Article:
That’s what I’m doing now.  Fixing things.  Feeling alternately optimistic and hopeless.  Unlike the newbie novelist, I have the advantage of knowing this stage is perfectly predictable.  I also know that I’ve forged through this every time before.  Twenty-two books later, I have to believe I can do it again.  

24 thoughts on “I hate this book

  1. Zoë Sharp

    I hear your pain, Tess – I think every writer goes through this, and those who say they don't are possibly telling porkies. Maybe even to themselves.

    It's just 'difficult twenty-second-book syndrome'

    Good luck, keep the faith!

  2. Grace

    Thanks for this post! I am at the stage where I want to bury my manuscript and move on. You're words inspire me to stay with it. If it happens to a writer of your caliber then, sorry, it gives me comfort and hope.

  3. Ruth Harris

    Stephen King must have been going through this stage when he famously threw away the manuscript of CARRIE. Fortunately–for him and everyone else–his wife rescued it & we all know the end of THAT story.

    The Hate Stage: comes with the territory. Head down, ass to chair, nose to grindstone…we all know the illness; we all know the Rx.

    Great post, Tess!

  4. Spencer Seidel

    Yes! This is inevitable and everyone goes through it. Anyone who says they don't is lying. For this reason, I keep a framed phrase on my desk that reads: Just write the damn book. On the margins, I write the names of my manuscripts and the dates I finished major revisions. This remind me that I've been in that bad place before and gotten out alive. It has really helped me at times.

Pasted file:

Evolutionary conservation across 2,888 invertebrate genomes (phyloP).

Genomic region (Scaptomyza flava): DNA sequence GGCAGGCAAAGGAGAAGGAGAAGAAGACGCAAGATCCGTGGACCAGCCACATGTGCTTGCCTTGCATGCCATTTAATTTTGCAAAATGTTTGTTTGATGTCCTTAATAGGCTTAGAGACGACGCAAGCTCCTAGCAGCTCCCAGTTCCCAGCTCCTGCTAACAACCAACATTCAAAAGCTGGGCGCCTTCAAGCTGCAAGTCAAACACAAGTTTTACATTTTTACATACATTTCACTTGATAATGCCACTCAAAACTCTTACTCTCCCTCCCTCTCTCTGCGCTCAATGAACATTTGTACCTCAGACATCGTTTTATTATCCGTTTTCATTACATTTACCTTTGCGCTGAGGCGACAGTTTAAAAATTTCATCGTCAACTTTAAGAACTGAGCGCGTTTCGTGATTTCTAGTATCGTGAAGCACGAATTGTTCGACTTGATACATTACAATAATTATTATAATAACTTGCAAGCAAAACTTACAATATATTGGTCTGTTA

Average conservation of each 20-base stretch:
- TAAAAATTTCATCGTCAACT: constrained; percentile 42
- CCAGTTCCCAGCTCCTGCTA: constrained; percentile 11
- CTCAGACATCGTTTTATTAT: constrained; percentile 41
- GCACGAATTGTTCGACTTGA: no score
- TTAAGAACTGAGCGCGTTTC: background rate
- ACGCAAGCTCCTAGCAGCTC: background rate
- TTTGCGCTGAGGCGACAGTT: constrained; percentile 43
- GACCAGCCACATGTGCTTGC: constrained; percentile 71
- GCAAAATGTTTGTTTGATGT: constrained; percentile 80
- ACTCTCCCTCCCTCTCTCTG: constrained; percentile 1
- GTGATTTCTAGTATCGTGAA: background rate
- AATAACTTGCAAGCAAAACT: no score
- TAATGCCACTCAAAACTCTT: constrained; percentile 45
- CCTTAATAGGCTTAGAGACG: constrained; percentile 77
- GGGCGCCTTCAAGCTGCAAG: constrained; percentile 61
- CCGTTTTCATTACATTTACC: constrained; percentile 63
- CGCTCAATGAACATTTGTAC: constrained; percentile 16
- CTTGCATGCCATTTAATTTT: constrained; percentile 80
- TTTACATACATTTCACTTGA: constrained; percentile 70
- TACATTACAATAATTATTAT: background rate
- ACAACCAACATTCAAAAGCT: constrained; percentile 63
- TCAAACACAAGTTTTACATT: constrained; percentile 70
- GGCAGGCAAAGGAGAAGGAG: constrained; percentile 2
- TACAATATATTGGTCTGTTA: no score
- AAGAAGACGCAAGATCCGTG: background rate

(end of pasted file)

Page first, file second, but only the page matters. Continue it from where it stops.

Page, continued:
5. billie

    Interesting post and comments – I'm neither a liar nor psychotic, have written 6 books, and truly, I don't go through an "I hate this book" phase. There are brief periods of fatigue when I hit the sticky places, but they pass, and I have a busy life so don't really have the time to dwell on them. By the time I come back to the work, the solution has generally come to me.

    There are probably a number of reasons: I'm not working on someone else's deadline. I trust my process (which has proved six times that what I write as a first draft is never the final draft, and the "middle" draft tends to get messier before it gets better) and I enjoy all the parts of writing – even the messy parts.